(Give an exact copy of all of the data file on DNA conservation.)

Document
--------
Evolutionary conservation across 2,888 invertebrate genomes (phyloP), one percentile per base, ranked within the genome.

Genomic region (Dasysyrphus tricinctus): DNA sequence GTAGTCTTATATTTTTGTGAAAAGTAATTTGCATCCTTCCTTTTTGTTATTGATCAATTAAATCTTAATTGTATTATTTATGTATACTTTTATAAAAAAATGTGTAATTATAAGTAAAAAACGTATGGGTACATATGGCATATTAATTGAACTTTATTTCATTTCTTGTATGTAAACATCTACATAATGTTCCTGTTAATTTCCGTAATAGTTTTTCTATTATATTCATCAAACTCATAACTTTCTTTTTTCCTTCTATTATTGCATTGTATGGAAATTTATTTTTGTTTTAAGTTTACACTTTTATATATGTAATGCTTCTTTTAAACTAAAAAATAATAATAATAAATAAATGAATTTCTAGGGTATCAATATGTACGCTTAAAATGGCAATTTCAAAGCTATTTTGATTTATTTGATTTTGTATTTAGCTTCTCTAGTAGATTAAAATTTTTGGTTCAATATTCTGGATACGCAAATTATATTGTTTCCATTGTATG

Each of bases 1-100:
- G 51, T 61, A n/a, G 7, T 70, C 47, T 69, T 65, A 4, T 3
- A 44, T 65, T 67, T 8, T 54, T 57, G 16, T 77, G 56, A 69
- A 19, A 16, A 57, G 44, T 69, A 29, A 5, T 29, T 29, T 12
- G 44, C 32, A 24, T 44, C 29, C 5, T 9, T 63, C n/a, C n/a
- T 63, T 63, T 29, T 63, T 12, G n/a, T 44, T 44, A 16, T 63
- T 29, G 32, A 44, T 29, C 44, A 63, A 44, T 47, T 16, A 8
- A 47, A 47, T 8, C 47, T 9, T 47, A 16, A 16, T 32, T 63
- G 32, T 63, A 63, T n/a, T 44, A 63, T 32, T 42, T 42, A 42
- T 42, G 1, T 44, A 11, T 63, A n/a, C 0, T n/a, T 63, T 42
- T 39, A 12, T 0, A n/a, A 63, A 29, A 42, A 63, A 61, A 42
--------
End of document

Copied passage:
Evolutionary conservation across 2,888 invertebrate genomes (phyloP), one percentile per base, ranked within the genome.

Genomic region (Dasysyrphus tricinctus): DNA sequence GTAGTCTTATATTTTTGTGAAAAGTAATTTGCATCCTTCCTTTTTGTTATTGATCAATTAAATCTTAATTGTATTATTTATGTATACTTTTATAAAAAAATGTGTAATTATAAGTAAAAAACGTATGGGTACATATGGCATATTAATTGAACTTTATTTCATTTCTTGTATGTAAACATCTACATAATGTTCCTGTTAATTTCCGTAATAGTTTTTCTATTATATTCATCAAACTCATAACTTTCTTTTTTCCTTCTATTATTGCATTGTATGGAAATTTATTTTTGTTTTAAGTTTACACTTTTATATATGTAATGCTTCTTTTAAACTAAAAAATAATAATAATAAATAAATGAATTTCTAGGGTATCAATATGTACGCTTAAAATGGCAATTTCAAAGCTATTTTGATTTATTTGATTTTGTATTTAGCTTCTCTAGTAGATTAAAATTTTTGGTTCAATATTCTGGATACGCAAATTATATTGTTTCCATTGTATG

Each of bases 1-100:
- G 51, T 61, A n/a, G 7, T 70, C 47, T 69, T 65, A 4, T 3
- A 44, T 65, T 67, T 8, T 54, T 57, G 16, T 77, G 56, A 69
- A 19, A 16, A 57, G 44, T 69, A 29, A 5, T 29, T 29, T 12
- G 44, C 32, A 24, T 44, C 29, C 5, T 9, T 63, C n/a, C n/a
- T 63, T 63, T 29, T 63, T 12, G n/a, T 44, T 44, A 16, T 63
- T 29, G 32, A 44, T 29, C 44, A 63, A 44, T 47, T 16, A 8
- A 47, A 47, T 8, C 47, T 9, T 47, A 16, A 16, T 32, T 63
- G 32, T 63, A 63, T n/a, T 44, A 63, T 32, T 42, T 42, A 42
- T 42, G 1, T 44, A 11, T 63, A n/a, C 0, T n/a, T 63, T 42
- T 39, A 12, T 0, A n/a, A 63, A 29, A 42, A 63, A 61, A 42